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Theology of Academy Award Best Picture Nominees: (The Curious Case of Benjamin STAUBLOG: Theology of Academy Award Best Picture Nominees: (The Curious Case of Benjamin Button. Frost/Nixon. Milk. The Reader. Slumdog Millionaire)

Theology of Academy Award Best Picture Nominees: (The Curious Case of Benjamin STAUBLOG: Theology of Academy Award Best Picture Nominees: (The Curious Case of Benjamin Button. Frost/Nixon. Milk. The Reader. Slumdog Millionaire)

A discussion of the theology of the five nominees for Academy Awards

iClick here to listen to our latest daily podcast of “The Kindlings Muse”. “The Kindlings Muse” rekindling our spiritual, intellectual and creative potential.”

Theology of Academy Award Best Picture Nominees: (The Curious Case of Benjamin Button. Frost/Nixon. Milk. The Reader. Slumdog Millionaire)

In the Best Picture category. Hosted by Dick Staub with guests Gregory Wright Managing Editor of HollywoodJesus.com and Past the Popcorn, Jennie Spohr film critic, ordained Presbyterian clergy and Dr. Jeff Keuss a professor at SPU and an engaging interpreter of theology in popular culture.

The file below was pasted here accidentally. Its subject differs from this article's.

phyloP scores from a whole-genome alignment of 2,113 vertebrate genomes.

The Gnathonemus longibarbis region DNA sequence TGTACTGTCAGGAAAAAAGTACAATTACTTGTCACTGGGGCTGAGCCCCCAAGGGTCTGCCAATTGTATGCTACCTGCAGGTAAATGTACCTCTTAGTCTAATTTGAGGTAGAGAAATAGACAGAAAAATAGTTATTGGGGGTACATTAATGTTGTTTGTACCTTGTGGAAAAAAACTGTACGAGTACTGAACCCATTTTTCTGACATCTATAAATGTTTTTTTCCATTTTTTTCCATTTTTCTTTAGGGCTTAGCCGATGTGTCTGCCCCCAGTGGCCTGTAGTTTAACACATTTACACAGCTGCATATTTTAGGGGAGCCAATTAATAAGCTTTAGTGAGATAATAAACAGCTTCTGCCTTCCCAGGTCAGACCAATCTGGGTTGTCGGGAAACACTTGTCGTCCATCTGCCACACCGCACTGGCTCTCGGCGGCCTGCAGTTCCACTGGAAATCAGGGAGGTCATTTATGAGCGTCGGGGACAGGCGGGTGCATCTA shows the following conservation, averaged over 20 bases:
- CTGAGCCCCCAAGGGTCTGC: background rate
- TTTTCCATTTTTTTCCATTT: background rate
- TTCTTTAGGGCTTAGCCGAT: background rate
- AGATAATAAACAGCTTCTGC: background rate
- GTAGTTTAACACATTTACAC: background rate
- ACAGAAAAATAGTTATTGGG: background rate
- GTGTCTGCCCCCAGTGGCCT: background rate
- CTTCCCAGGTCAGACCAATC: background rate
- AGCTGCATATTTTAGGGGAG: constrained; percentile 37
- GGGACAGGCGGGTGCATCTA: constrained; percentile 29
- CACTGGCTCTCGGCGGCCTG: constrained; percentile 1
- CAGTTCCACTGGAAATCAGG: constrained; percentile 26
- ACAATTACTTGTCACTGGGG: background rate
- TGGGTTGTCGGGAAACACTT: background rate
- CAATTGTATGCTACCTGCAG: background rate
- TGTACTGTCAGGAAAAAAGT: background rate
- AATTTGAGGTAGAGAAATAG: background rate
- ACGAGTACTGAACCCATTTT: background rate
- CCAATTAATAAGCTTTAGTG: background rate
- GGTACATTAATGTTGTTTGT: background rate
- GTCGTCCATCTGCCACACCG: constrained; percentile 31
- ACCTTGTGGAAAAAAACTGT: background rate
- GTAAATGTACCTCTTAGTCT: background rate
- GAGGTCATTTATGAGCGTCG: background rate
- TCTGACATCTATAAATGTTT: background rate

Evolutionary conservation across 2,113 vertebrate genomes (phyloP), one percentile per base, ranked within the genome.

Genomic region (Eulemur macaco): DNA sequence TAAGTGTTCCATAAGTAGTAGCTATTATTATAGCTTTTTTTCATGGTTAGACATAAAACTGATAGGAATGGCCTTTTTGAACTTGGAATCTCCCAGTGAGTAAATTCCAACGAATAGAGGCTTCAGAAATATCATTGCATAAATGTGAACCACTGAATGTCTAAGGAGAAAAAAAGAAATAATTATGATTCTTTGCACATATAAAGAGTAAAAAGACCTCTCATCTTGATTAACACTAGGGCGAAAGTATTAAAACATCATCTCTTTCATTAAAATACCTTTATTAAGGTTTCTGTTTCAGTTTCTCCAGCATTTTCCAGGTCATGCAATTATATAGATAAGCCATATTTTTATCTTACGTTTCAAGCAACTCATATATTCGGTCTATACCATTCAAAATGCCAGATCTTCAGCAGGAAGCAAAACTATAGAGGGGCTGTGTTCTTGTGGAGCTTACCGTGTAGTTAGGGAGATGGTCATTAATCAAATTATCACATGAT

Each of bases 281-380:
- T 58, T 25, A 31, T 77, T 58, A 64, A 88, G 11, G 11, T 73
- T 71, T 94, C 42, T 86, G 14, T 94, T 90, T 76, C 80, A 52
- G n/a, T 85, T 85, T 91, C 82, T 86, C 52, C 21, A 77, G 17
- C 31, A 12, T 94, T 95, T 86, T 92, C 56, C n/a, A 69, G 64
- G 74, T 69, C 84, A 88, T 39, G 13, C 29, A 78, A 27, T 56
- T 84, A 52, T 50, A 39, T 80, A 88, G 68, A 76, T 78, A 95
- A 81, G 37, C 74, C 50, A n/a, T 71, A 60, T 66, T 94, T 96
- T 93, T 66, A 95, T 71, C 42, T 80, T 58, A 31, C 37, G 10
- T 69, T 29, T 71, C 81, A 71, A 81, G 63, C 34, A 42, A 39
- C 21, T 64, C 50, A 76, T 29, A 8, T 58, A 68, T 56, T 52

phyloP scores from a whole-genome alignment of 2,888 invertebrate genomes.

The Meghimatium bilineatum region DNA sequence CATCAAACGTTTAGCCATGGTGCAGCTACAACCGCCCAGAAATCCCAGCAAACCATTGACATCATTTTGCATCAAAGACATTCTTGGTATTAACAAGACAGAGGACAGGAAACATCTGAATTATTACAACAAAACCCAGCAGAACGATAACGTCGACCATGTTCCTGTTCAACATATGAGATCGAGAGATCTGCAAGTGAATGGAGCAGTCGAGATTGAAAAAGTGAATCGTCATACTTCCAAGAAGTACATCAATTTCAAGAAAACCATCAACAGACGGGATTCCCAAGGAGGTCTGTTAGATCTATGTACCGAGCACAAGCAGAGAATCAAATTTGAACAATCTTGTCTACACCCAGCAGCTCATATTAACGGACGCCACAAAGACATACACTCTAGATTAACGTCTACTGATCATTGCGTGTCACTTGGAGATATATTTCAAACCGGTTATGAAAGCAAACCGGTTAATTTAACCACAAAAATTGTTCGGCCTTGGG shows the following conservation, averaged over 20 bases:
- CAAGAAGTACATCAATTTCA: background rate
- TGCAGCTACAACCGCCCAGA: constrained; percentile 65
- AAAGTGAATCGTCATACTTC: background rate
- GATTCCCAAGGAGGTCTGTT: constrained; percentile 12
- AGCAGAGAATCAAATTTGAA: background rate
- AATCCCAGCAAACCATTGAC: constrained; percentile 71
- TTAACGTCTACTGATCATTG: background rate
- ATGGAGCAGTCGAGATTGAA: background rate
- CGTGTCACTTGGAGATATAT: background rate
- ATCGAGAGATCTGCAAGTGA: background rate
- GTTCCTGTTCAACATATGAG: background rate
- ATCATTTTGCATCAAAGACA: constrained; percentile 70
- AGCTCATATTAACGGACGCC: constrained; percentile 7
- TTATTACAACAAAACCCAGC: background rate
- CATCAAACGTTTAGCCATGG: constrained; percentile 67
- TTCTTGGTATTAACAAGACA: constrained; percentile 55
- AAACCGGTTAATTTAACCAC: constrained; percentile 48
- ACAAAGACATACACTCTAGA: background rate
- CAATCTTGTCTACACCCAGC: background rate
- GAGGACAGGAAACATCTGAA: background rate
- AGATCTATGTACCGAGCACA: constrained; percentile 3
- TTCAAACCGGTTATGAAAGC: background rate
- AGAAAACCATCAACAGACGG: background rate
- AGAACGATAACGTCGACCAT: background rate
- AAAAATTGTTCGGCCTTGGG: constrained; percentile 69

Listen to this podcast: “The Kindlings Muse”. “The Kindlings Muse” rekindling our spiritual, intellectual and creative potential.”

Yours for the pursuit of God in the company of friends, Dick Staub.

PS. And remember, “these are the best of times and the worst of times, but they are the only times we have.” (For Now).

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    ‚©CRS Communications 2009

    Posted in Staublog in February 21, 2009 by | No Comments »

    John Updike Quotes By and About.

    John Updike Quotes By and About.

    Click here to listen to our latest daily podcast of “The Kindlings Muse”. “The Kindlings Muse” rekindling our spiritual, intellectual and creative potential.”

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    John Updike Quotes By and About.

    You know you are getting old when the icons of your youth die. So it is with John Updike, who died this week and whose life and writing was always there during my life. Here are a few quotes I collected over the years.

    From earliest childhood I was charmed by the materials of my craft, by pencils and paper and, later, by the typewriter and the entire apparatus of printing. To condense from one’s memories and fantasies and small discoveries dark marks on paper which become handsomely reproducible many times over still seems to me, after nearly 30 years concerned with the making of books, a magical act, and a delightful technical process. To distribute oneself thus, as a kind of confetti shower falling upon the heads and shoulders of mankind out of bookstores and the pages of magazines is surely a great privilege and a defiance of the usual earthbound laws whereby human beings make themselves known to one another.” John Updike,on writing, NYT January 28, 2009